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I'm got a RC car, which can go forward and backward and it's supplied by ~5V battery. At this moment the circuit looks like this:

enter image description here

and the board can swap + and GRN so the motor can rotate in both ways.

My goal:

How will look the circuit if I wanna accomplish something like this:

enter image description here

And replace the 5V battery with 9V battery ( and add a resistor before the electronics? )

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I see what you are trying to do... The schematics turn out not to be quite as simple as you have drawn though.

  1. Resistor between the battery and the PCB wont work since the current draw will likely vary a lot. Use a Linear Voltage Regulator, like the jelly-beans 7805.

  2. Simply adding two transistors in front of the motor will not do the job either. I am sorry to tell you, but you need a circuit called H-Bridge. Please read through it.


The PCB most likely already implements such structures. Perhaps you are better-off plugging the stronger battery directly in and seeing if the thing explodes. I'd say you have a 50% chance of success.

Note that regular 9V batteries have quite significant internal resistance, so it may not run better at all. Try a two-cell Li-Po battery. These are much better, but require some attention when charging.

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    \$\begingroup\$ Please use caution when adding Li-Po batteries to a circuit at above the rated voltage. Li-Pos typically specify a maximum discharge rate, and if that rate is exceeded in an unexpected dump of current due to a higher-than-specified voltage, "very bad things" can happen. \$\endgroup\$ – Scott Winder Oct 24 '13 at 21:42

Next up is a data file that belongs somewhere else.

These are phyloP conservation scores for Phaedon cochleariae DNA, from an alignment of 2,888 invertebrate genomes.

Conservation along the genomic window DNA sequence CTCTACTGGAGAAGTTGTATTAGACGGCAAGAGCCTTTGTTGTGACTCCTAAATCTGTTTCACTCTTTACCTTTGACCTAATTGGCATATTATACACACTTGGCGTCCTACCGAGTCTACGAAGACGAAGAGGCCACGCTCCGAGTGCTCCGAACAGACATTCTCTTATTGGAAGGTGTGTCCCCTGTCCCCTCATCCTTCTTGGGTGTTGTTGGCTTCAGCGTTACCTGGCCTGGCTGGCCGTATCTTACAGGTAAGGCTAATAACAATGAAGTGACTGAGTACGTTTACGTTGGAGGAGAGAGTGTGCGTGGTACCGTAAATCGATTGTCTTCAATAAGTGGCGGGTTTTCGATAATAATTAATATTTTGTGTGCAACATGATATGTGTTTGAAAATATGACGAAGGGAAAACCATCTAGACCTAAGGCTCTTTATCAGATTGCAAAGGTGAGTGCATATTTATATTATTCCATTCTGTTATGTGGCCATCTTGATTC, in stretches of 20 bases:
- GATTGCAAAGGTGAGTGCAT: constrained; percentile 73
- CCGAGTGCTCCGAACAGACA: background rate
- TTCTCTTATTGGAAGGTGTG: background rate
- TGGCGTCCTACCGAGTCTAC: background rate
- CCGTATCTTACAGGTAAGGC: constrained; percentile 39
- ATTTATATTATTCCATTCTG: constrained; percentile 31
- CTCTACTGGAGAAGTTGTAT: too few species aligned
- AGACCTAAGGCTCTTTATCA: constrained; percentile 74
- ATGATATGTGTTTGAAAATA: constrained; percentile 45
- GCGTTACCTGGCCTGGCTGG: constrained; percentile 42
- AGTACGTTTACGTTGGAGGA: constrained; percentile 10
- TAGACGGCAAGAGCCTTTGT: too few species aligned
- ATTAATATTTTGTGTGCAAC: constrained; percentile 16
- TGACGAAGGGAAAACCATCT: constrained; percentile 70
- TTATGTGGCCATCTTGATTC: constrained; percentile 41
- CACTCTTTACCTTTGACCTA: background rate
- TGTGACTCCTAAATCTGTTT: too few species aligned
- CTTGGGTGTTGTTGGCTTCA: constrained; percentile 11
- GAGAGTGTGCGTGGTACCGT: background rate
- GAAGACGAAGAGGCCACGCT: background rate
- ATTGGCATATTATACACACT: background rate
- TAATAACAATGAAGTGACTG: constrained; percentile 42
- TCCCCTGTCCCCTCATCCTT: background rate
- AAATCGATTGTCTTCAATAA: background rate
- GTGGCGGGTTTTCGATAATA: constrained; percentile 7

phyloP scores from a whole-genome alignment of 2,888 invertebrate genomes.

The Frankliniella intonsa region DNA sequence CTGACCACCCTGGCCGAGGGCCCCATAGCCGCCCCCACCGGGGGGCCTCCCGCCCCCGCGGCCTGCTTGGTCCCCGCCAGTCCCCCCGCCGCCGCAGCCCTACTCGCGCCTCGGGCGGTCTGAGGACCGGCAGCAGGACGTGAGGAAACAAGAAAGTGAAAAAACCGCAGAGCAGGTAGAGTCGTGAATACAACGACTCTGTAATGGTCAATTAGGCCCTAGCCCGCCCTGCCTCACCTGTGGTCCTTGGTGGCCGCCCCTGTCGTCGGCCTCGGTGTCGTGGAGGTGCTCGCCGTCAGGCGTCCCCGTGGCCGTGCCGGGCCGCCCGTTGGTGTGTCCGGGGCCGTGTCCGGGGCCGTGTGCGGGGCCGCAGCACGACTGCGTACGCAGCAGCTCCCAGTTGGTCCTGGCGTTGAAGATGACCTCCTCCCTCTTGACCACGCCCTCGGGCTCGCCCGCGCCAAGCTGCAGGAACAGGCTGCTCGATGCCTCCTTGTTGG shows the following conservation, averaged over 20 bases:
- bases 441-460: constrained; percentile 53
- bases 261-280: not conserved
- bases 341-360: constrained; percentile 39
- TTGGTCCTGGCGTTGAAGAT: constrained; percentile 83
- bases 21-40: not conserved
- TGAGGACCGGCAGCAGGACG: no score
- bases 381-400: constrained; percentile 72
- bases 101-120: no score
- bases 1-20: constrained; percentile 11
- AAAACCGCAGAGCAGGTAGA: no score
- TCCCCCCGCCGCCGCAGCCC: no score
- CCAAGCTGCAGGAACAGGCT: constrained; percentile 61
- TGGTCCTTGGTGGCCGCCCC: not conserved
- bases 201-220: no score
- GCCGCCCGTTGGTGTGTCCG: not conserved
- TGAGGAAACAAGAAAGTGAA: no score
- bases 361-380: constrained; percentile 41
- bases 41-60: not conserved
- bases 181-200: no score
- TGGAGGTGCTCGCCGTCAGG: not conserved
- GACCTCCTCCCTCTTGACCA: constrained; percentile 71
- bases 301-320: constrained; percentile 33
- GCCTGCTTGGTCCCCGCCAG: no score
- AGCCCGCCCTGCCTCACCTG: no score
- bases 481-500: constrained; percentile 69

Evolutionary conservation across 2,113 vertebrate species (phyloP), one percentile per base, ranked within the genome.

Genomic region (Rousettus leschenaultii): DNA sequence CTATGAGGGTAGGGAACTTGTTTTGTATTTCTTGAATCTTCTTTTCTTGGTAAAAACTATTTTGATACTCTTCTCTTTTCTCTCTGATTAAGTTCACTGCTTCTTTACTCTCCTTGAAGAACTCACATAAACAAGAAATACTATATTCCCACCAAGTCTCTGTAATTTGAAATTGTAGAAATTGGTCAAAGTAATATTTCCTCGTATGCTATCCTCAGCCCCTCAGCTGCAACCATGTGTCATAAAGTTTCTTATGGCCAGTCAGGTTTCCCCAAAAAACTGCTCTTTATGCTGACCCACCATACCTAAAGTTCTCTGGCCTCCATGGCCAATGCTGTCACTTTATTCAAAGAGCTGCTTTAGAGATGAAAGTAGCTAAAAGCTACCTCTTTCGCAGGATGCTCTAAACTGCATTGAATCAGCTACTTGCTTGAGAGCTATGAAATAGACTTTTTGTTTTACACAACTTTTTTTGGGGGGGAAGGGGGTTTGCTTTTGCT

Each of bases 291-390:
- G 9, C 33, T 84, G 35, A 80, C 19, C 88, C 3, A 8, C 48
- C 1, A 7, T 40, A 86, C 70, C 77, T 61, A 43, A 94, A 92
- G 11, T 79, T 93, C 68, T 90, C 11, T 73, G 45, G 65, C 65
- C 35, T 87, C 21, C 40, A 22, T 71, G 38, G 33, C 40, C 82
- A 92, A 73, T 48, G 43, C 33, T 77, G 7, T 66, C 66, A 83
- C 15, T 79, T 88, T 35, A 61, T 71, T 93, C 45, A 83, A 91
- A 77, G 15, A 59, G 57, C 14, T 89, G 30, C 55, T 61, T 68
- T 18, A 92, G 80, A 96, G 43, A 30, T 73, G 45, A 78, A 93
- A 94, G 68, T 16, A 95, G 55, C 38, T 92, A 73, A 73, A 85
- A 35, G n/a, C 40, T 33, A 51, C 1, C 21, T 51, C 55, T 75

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There is a couple of option you could use. You could power everything from a 9V battery. Connect your board via à voltage regulator like à LM7805. Connect your motor using pn2222a transistors, but if you want forward and reverse you will need an H-Bridge. Sorry I can't draw right now, but here is a nice tutorial for connecting a set-up similar to yours.

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If you want something simple to try, use a couple of relays powered from where the motor connects to at the moment: -

enter image description here

EDIT - My knowledge of RC cars is a bit limited to toys that are either full speed ahead or full speed reverse and it has been pointed out that if the car is a little more sophisticated it will control the voltage to the motor so that a range of speeds can be produced. This means that the relay idea will only work on simpler cars of the type that I'm more used to.

A and B are the connections to where your motor is at the moment. Depending on the polarity of A and B, either the left relay closes or the right relay closes. This is set by the diodes in series with the relay coils. The diodes across the relay coils are there to protect the circuitry that feeds A and B.

Without any relays being activated i.e. A and B both inactive, the motor doesn't get fed the 9V. If either relay operates the motor gets fed 9V left to right or 9V right to left. The action of swapping active relay reverses the motor as per a semiconductor H bridge.

Your relay coils need to be rated accordingly to what voltage your current system uses so try measuring this with a meter with a 100 ohm load to simulate the relay in place. Then choose a relay who's coil will work at this voltage.

BTW the relay contacts need to be rated to switch the motor current and they also need to be rated at at least 24V dc switching. To prolong relay contact like fit a 100nF capacitor across the motor.

This will give you an insight into how the H bridge works and if you want to go straight for the semiconductor version then good luck but take advise on ones you think may be suitable.

As for powering the receiver from 9V you ought to use a regulator like a Low Drop Out (LDO) version of the LM7805. This regulator circuit needs to go between the car on-off switch and the circuitry - don't put it before the switch (on the battery side) because after a day your battery will be discharged.

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    \$\begingroup\$ This will work only if the existing controller is a bang-bang controller -- full forward or full reverse, with no proportional control via PWM. \$\endgroup\$ – Dave Tweed Oct 24 '13 at 22:47
  • \$\begingroup\$ @DaveTweed Very true I'll point that out in my answer. \$\endgroup\$ – Andy aka Oct 24 '13 at 22:57
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What you need is an h-bridge, you can buy a full solution from ebay for about $5

http://www.ebay.com/itm/Dual-H-Bridge-DC-Stepper-Motor-Drive-Controller-Board-Module-L298N-for-arduino-/251080674810

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